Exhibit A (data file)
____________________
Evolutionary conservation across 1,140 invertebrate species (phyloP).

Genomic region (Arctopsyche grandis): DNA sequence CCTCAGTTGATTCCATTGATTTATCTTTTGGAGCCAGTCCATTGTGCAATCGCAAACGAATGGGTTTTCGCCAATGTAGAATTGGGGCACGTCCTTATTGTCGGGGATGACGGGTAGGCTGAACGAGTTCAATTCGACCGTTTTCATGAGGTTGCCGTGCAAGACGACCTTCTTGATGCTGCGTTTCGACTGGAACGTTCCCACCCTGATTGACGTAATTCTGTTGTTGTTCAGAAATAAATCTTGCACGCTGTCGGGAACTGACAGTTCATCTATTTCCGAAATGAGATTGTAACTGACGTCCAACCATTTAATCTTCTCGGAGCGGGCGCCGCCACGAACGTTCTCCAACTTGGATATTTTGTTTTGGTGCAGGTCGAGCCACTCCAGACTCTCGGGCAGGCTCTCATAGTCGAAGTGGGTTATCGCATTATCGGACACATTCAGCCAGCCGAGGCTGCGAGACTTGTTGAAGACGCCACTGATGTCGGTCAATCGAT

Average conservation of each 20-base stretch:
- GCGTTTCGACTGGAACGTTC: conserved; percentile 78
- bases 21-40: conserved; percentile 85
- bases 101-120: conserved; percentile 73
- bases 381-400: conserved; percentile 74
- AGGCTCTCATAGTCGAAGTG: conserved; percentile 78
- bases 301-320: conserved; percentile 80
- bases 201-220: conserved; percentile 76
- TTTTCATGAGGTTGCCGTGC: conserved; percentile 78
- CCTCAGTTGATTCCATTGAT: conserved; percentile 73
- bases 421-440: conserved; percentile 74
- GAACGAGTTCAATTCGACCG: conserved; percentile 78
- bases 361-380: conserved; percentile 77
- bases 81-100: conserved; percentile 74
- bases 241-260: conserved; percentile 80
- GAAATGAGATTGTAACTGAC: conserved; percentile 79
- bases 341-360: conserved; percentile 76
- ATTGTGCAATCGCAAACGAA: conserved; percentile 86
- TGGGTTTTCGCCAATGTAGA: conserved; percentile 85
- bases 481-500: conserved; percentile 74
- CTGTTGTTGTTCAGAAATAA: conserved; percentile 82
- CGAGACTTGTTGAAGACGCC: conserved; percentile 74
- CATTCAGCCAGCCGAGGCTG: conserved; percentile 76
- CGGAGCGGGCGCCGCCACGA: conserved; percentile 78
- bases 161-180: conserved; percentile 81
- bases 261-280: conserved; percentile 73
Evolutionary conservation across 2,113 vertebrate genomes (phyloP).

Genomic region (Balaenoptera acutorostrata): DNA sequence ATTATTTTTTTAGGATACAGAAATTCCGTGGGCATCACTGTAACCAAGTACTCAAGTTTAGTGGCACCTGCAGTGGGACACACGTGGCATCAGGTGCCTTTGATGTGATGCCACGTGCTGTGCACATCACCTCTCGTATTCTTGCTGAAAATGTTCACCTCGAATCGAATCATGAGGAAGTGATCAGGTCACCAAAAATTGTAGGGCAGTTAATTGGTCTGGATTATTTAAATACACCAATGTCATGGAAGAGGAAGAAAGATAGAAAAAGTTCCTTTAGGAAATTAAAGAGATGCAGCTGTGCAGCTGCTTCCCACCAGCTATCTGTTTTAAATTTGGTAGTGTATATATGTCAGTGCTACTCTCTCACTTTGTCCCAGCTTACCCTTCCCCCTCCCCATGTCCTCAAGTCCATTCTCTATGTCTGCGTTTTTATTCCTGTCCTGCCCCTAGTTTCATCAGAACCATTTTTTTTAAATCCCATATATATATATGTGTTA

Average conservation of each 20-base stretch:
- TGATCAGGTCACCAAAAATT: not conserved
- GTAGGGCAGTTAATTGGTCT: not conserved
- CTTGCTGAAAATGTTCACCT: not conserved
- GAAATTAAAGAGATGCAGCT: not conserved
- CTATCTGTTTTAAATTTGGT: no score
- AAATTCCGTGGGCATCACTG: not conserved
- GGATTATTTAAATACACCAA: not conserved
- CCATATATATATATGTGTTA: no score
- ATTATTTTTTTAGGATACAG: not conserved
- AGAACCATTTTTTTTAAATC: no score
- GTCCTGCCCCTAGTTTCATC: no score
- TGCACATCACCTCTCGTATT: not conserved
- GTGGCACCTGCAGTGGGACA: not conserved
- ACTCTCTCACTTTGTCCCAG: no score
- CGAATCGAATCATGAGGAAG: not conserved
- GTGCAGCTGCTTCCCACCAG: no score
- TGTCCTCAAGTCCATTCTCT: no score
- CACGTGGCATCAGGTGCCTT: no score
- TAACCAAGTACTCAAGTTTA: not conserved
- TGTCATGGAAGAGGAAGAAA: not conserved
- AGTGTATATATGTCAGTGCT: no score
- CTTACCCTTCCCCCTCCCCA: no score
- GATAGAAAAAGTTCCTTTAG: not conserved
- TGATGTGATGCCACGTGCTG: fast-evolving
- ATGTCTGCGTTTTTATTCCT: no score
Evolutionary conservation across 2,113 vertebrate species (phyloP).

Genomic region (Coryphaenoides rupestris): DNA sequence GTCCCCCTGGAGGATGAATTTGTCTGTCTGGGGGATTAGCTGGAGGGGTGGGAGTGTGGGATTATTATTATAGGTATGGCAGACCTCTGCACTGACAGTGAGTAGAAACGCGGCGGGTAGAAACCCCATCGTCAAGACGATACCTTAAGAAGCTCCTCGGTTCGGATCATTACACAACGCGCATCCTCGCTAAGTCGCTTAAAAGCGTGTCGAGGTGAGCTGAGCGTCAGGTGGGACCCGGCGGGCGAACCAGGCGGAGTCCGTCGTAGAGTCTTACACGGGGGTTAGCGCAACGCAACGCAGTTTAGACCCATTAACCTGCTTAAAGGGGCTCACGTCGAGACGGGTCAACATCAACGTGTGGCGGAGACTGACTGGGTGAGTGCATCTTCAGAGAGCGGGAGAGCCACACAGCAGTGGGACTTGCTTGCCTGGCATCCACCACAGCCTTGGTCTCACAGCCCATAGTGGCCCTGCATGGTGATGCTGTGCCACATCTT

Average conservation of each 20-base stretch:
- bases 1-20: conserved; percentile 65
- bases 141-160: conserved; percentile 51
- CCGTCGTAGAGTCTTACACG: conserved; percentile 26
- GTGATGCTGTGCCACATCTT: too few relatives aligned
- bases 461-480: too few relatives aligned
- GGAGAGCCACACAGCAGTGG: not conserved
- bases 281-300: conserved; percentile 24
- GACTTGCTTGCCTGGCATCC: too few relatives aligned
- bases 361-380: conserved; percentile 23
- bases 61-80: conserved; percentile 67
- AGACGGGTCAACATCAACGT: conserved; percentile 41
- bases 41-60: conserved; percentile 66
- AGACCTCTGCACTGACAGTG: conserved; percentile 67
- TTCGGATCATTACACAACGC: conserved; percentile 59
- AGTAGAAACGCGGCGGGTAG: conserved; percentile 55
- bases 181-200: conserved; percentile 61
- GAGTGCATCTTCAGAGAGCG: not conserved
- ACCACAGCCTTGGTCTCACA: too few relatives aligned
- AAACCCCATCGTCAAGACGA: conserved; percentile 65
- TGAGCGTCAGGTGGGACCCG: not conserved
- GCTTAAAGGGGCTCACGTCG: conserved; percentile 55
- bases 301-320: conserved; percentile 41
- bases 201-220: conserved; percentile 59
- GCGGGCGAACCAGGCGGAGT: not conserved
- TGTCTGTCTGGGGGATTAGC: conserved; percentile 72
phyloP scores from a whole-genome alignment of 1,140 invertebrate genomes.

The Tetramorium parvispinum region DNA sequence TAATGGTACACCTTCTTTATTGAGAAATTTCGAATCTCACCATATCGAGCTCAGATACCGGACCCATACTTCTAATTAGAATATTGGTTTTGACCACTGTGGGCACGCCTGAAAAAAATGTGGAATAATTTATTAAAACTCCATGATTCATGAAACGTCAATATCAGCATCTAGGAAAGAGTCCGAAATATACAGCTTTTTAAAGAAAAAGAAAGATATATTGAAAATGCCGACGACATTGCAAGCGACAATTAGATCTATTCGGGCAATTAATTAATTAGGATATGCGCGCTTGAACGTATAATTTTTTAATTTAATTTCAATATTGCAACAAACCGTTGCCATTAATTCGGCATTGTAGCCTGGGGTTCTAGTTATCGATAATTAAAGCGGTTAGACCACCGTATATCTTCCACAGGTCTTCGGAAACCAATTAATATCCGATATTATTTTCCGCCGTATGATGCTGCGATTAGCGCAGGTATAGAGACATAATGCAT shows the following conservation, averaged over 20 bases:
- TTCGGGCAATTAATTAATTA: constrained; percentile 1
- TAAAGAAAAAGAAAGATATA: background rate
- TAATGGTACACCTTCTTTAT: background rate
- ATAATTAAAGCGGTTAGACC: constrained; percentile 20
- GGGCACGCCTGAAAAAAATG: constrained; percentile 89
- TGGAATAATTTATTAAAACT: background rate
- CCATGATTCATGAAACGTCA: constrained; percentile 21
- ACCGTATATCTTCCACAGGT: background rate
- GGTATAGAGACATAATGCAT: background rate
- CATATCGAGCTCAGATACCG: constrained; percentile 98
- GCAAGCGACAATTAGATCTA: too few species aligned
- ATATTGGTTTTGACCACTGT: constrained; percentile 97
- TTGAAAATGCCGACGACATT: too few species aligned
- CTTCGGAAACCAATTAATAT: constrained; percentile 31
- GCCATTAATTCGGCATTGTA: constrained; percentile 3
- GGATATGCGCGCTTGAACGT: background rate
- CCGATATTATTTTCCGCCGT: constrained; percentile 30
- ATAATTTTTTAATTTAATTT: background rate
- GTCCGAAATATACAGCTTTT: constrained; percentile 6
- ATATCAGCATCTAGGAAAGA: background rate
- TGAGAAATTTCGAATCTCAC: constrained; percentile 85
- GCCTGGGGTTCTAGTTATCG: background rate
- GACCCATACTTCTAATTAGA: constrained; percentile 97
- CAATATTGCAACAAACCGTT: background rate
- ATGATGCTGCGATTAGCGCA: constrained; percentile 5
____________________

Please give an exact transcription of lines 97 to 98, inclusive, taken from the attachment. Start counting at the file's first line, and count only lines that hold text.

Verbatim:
- GCAAGCGACAATTAGATCTA: too few species aligned
- ATATTGGTTTTGACCACTGT: constrained; percentile 97